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Baba Kuboye: From Ikoyi, With Horns, Groove And Serenity 

By Chinonso Ihekire 
14 August 2022   |   6:44 am
If you lived in Nigeria, in the late ‘90s, as a music head, you must have come across The Extended Family Band, a 15-member Jazz ensemble. Led by the visionary Tunde Kuboye, it was the gist of music lovers across the Lagos metropolis, Nigeria’s entertainment capital. Performing at a popular scene, within Jazz 38, an elite club…

If you lived in Nigeria, in the late ‘90s, as a music head, you must have come across The Extended Family Band, a 15-member Jazz ensemble. Led by the visionary Tunde Kuboye, it was the gist of music lovers across the Lagos metropolis, Nigeria’s entertainment capital. Performing at a popular scene, within Jazz 38, an elite club tucked in the highbrow Lekki community, Kuboye and his band continued to bask as an icon for progressive Jazz music in Africa. Related to the legendary Fela Anikulapo Kuti, the Kuboye bloodline has been an executive chef in the kitchen of African music, especially Jazz and Afrobeat. 

Today, Baba Kuboye, born Babatunmida Kuboye, has become the latest force driving the African dream to the shores of reality, with his effervescent Afrobeat discography. The Fela Kuti grandnephew, with his recently released album dubbed, “From Ikoyi With Horns”, forays into the activism rife within his family tree, making a case for the average Nigerian, with his infectious Afrobeat groove.

With a cadence as calm as cold milk, the young maverick shares his backstories with music, growing up with lullabies of Afrobeat; sojourning into Afrobeat, as well as future collaborations with his like-hearted relatives into upholding the legacy of a genre his grandfather began 55 years ago. 

 Tell us about how you got into music. 

I grew up in a home on Awolowo road in Ikoyi that served as both my residential dwelling as well as an event centre/nightclub/art gallery/performance venue. Inside the house was a normal home. However, as soon as I stepped outside my front door into the compound, I would see or hear bands performing to varying audiences on any given day or night of the week. Even when I was asleep at bedtime, the performances going on outside were part of my bedtime lullabies. This venue was called Jazz 38, and it was hosted by my parents (Tunde and Fran Kuboye) who were afro jazz musicians. Many times, my uncle Flea would also come and play at the house. As children do, I would observe and sometimes mimic my parents—copying what they do and adding my own sauce to it. In the course of doing this, I developed an interest in music.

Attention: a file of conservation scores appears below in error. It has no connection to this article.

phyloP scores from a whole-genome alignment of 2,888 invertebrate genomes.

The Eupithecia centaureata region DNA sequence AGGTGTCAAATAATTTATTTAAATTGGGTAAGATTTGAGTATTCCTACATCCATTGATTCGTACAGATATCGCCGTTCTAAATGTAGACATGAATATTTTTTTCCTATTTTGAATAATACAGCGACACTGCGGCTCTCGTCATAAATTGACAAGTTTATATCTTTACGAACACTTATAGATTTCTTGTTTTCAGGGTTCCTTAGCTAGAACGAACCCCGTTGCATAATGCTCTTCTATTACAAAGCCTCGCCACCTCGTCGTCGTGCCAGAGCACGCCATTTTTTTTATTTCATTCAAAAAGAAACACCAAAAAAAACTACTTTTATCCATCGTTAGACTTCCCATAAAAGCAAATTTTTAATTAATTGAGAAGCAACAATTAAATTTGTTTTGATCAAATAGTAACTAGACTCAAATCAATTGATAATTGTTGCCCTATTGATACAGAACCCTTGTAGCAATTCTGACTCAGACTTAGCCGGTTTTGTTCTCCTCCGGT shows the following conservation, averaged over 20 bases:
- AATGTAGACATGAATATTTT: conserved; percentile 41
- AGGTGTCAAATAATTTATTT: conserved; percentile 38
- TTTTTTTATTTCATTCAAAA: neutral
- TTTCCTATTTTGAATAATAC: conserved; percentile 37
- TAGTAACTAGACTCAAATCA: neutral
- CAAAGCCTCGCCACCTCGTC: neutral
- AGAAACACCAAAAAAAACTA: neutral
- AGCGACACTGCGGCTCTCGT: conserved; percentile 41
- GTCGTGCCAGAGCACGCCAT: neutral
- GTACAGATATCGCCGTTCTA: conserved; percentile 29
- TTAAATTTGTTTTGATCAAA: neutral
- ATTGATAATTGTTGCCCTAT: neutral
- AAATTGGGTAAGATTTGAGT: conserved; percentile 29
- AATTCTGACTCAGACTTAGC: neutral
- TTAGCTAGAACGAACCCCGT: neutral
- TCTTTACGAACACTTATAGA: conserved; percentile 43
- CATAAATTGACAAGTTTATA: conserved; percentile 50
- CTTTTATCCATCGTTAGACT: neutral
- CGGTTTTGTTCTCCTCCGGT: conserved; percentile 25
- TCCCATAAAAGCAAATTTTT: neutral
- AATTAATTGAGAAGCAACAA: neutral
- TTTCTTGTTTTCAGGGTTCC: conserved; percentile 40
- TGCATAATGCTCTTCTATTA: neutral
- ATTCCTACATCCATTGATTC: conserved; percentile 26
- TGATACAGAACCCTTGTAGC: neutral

What inspires your style of music?

What inspires me is a combination of what comes naturally to me – and what music I gravitate to. What came naturally to me was picking up the music that existed around me through my parents. Listening to them as well as Fela made original Afrocentric and big band sound (horn sections) a major part of my style.

I also grew up listening to rap music and hip hop. As I hit puberty, my voice broke significantly, and I was gifted with a rich baritone voice. So I played around with wordsmithing as well as rapping, which made way for spoken word to be infused into my music. The final piece to the style is the commercial or club appeal. I noticed that in my own social circles, which were mostly parties or clubs, my parents’ or Fela’s music wasn’t played. I also noticed that live music almost had its own genre/space, whilst recorded music had its own space too. I sought to bridge this gap with my style of music.

Your record, One Day, is the only song that features three generations of the Kuti’s. Tell us about the making of that song. 

Technically, that song features 2 generations but three different family members. My late mother and Femi Kuti are cousins of the same generation. I am one generation after them. My mother died when I was a teenager before I could start realising my musical dreams. I wanted to collaborate with her—and the only way I could do that was to sample her vocals posthumously. I took an acapella version of a song off her album called 2nd tier blues. I made a song about hope, which is a message I know she would resonate with. I initially made the song a personal song between me and her—but revised it so that it could serve others too. I also asked Femi Kuti to feature. That is how the song came about. 

With your music, you are known for socio-political commentary. Why do you think it is worth it? 

We live to serve and help each other, and in my opinion, there is no point in having a platform or a voice if it’s not used to open minds, unfold souls and speak out when necessary. I have a gift of expression. So I use it this way. My performances and musical themes are food for thought or seeds to be planted to help impact positively. This is one of my goals as an artist, to impact culture positively and connect with unconventional themes in my music.

What’s the vision with Baba Kuboye? 

To carry on the family legacy in music and be a successful artist. I could define success in a few ways. Success for me is being able to connect and co-exist with every listener in their day-to-day lives through my works. For it to also transcend time beyond now and this generation—to continue to open minds, echo truth, positivity, inspiration, and heal throughout the existence of mankind. 

I also define success as my ability to continuously scale my brand whilst attracting and retaining fans. 

 

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